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What to do in a Car Crash

According to the U.S. National Highway Traffic Safety Administration (NHTSA), there were 1.7 million teen driver car crashes in the year 2000. Those crashes resulted in 7,600 teen deaths and 569,000 teen injuries. Teen driver car crashes remain the single leading cause of permanent injury and death in teens across North America.

Given the number of teens involved in car crashes, it is imperative that new drivers know what to do in the event of a crash.

  1. After impact and the car has come to a full stop, remain calm and access the situation. Look at yourself and your passengers to determine if there are any injuries. Look out at the other vehicle and roadway to determine if there is a risk to yourself or others.
  2. In the event of an injury, render first aid if you are qualified to do so and if it is safe to do so. At the same time, or as soon as possible, you or a bystander should call Emergency Medical Services (EMS), then your local law enforcement agency. In most areas, dialing 911 on a cell phone or any other phone can place emergency calls. To reduce the risk of shock in serious injuries, you may consider opening the window to allow fresh air to enter.
  3. Some jurisdictions require you by law to move your vehicle off the travel portion of the roadway as part of a "quick clearance policy" while others prefer for the vehicle to remain in place to review as part of the investigation, as long as it is safe to do so. Check with your local law enforcement agency to find out the law in your community. However, safety considerations and good judgment will remain important in determining whether or not to move the vehicle in any given situation. Safety considerations should prevail.
  4. If you are in a high traffic area and it is not safe to leave the vehicle, remain in your seat with your seatbelt fastened. If it is safe to leave the vehicle and your vehicle is inoperative, leave the vehicle and get a safe distance from the traveled portion of the roadway.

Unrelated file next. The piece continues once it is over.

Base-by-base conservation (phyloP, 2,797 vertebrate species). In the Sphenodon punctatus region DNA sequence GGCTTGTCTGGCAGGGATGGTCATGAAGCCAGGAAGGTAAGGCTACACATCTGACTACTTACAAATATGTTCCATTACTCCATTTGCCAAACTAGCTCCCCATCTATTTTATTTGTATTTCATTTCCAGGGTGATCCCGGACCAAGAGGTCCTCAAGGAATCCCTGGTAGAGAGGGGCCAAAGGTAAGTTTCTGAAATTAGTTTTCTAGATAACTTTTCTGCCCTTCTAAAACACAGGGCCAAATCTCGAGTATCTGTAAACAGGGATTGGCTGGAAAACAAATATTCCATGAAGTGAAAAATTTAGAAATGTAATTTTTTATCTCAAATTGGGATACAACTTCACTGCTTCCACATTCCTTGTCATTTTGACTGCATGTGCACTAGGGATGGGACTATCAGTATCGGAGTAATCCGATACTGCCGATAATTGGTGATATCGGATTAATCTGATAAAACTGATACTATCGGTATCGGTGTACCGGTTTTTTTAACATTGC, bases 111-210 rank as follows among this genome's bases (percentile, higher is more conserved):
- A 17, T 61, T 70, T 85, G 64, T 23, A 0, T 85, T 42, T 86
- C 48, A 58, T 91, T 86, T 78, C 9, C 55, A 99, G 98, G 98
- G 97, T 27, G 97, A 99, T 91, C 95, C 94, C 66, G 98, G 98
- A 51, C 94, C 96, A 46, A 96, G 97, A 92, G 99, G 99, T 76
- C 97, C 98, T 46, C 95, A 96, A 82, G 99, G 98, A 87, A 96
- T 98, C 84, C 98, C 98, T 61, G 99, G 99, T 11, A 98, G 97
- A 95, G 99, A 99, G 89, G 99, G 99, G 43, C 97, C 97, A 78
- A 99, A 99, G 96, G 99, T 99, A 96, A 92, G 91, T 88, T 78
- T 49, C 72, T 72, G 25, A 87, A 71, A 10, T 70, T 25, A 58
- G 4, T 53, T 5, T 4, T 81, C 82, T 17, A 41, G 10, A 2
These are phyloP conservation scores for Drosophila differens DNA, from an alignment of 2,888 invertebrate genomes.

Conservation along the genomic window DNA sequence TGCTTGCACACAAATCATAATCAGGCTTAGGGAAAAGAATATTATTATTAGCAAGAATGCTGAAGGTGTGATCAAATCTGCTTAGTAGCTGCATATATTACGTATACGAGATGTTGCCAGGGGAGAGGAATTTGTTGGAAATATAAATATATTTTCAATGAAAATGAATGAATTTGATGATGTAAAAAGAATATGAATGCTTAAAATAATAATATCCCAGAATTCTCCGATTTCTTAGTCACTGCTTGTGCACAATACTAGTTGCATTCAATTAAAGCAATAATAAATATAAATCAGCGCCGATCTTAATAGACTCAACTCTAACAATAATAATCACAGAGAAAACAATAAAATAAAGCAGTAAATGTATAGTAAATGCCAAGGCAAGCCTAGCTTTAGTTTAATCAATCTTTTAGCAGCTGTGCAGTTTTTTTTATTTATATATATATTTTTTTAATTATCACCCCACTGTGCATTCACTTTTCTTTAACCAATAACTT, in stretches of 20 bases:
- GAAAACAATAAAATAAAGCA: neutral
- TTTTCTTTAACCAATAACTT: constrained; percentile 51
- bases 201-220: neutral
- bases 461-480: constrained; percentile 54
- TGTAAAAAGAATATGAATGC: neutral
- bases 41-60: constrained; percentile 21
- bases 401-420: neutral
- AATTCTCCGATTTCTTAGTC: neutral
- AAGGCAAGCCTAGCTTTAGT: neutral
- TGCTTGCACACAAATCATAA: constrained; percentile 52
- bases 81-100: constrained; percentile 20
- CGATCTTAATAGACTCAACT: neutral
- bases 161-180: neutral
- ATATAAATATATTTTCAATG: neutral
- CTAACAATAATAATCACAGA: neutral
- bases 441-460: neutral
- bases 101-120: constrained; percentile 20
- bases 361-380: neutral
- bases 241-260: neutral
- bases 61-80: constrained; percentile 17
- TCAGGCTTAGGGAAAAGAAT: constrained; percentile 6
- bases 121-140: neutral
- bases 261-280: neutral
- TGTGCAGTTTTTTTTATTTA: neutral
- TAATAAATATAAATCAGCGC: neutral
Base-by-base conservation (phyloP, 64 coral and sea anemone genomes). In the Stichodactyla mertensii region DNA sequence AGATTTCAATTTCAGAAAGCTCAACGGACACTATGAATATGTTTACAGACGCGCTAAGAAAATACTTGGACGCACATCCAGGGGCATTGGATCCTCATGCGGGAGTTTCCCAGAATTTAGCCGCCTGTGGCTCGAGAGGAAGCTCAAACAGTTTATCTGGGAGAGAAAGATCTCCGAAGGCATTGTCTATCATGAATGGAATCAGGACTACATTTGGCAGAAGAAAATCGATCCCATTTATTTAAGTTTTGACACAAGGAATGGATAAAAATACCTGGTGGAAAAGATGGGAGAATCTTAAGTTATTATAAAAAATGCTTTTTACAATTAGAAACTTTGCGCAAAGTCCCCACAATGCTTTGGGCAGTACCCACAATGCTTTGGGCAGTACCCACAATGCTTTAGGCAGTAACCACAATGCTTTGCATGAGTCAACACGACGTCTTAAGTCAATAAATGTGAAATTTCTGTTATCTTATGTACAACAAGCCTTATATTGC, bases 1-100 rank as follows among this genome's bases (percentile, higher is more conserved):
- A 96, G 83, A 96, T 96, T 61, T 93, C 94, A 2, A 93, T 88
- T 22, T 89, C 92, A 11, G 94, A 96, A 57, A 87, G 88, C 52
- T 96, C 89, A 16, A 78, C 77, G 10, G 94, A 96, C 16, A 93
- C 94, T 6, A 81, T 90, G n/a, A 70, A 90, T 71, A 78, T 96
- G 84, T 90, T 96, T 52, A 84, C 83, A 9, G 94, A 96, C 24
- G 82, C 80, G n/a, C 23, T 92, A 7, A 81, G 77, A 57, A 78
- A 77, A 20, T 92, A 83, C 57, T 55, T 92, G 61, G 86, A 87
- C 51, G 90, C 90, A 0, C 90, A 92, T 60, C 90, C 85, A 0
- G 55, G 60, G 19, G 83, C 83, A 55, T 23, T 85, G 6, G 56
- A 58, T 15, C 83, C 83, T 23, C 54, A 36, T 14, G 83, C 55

5. Once the crash scene is stabilized, do not discuss fault with other driver(s). This can lead to arguments. It is appropriate to exchange information such as license plate number, insurer, policy number, phone and address. Be sure photo identification matches the identification holder. It is also appropriate to obtain similar information from witnesses (anyone other than who was in any of the vehicles involved in the crash).
  6. Cooperate completely with law enforcement personnel. They are there to help you. Provide all the information they require and follow their instructions. The law enforcement officer will record facts of the incident, take statements and write citations based upon observed violations of the law. Your insurer or lawyer may use this information to assess fault and liability.
  7. Call your parents and inform them of your situation. Tell them if you require any assistance such as medical aid or transportation. Assuming the situation is under control and you are safe, assure them of your safety.

Lastly, as the result of some collisions, you may have to take action in a manner not specified, but dictated by the situation. Above all, remain calm; assess the situation and act first with regard to personal safety and the safety of others. Before heading out consider placing safety items in the trunk or rear area for emergencies related to crashes. These items include flares, orange cones, disposable camera, heat blanket, pad and pencil, first aid kit and fire extinguisher.